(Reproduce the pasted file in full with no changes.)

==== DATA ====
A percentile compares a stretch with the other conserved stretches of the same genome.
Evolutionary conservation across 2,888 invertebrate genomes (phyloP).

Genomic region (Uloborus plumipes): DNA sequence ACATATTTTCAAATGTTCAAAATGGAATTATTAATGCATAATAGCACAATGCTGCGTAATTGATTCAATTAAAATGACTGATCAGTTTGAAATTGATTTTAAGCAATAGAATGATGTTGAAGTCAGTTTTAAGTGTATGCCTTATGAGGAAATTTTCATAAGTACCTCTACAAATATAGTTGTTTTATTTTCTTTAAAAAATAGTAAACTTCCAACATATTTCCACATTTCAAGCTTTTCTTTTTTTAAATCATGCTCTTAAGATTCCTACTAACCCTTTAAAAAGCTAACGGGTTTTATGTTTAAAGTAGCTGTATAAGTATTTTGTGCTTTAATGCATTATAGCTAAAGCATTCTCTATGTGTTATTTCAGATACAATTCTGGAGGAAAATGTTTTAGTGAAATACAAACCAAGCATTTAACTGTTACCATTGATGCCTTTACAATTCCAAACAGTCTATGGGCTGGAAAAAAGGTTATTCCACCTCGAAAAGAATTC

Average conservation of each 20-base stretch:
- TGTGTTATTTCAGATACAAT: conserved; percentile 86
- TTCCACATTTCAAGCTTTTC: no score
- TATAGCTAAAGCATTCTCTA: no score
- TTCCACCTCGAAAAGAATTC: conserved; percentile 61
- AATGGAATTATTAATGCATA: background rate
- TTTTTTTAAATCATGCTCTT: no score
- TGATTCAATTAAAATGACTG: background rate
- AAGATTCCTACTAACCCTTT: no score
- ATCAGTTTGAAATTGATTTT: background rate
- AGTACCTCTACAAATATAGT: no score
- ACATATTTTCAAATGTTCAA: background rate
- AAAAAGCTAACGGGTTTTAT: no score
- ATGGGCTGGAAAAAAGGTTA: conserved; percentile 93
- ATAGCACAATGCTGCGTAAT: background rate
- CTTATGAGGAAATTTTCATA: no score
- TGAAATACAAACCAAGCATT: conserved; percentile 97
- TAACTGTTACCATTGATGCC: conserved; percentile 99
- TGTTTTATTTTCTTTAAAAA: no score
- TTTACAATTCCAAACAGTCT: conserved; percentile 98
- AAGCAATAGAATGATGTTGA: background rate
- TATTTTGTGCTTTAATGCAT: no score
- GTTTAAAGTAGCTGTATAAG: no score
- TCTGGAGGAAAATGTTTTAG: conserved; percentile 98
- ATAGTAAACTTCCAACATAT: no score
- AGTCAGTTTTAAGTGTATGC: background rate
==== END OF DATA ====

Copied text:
A percentile compares a stretch with the other conserved stretches of the same genome.
Evolutionary conservation across 2,888 invertebrate genomes (phyloP).

Genomic region (Uloborus plumipes): DNA sequence ACATATTTTCAAATGTTCAAAATGGAATTATTAATGCATAATAGCACAATGCTGCGTAATTGATTCAATTAAAATGACTGATCAGTTTGAAATTGATTTTAAGCAATAGAATGATGTTGAAGTCAGTTTTAAGTGTATGCCTTATGAGGAAATTTTCATAAGTACCTCTACAAATATAGTTGTTTTATTTTCTTTAAAAAATAGTAAACTTCCAACATATTTCCACATTTCAAGCTTTTCTTTTTTTAAATCATGCTCTTAAGATTCCTACTAACCCTTTAAAAAGCTAACGGGTTTTATGTTTAAAGTAGCTGTATAAGTATTTTGTGCTTTAATGCATTATAGCTAAAGCATTCTCTATGTGTTATTTCAGATACAATTCTGGAGGAAAATGTTTTAGTGAAATACAAACCAAGCATTTAACTGTTACCATTGATGCCTTTACAATTCCAAACAGTCTATGGGCTGGAAAAAAGGTTATTCCACCTCGAAAAGAATTC

Average conservation of each 20-base stretch:
- TGTGTTATTTCAGATACAAT: conserved; percentile 86
- TTCCACATTTCAAGCTTTTC: no score
- TATAGCTAAAGCATTCTCTA: no score
- TTCCACCTCGAAAAGAATTC: conserved; percentile 61
- AATGGAATTATTAATGCATA: background rate
- TTTTTTTAAATCATGCTCTT: no score
- TGATTCAATTAAAATGACTG: background rate
- AAGATTCCTACTAACCCTTT: no score
- ATCAGTTTGAAATTGATTTT: background rate
- AGTACCTCTACAAATATAGT: no score
- ACATATTTTCAAATGTTCAA: background rate
- AAAAAGCTAACGGGTTTTAT: no score
- ATGGGCTGGAAAAAAGGTTA: conserved; percentile 93
- ATAGCACAATGCTGCGTAAT: background rate
- CTTATGAGGAAATTTTCATA: no score
- TGAAATACAAACCAAGCATT: conserved; percentile 97
- TAACTGTTACCATTGATGCC: conserved; percentile 99
- TGTTTTATTTTCTTTAAAAA: no score
- TTTACAATTCCAAACAGTCT: conserved; percentile 98
- AAGCAATAGAATGATGTTGA: background rate
- TATTTTGTGCTTTAATGCAT: no score
- GTTTAAAGTAGCTGTATAAG: no score
- TCTGGAGGAAAATGTTTTAG: conserved; percentile 98
- ATAGTAAACTTCCAACATAT: no score
- AGTCAGTTTTAAGTGTATGC: background rate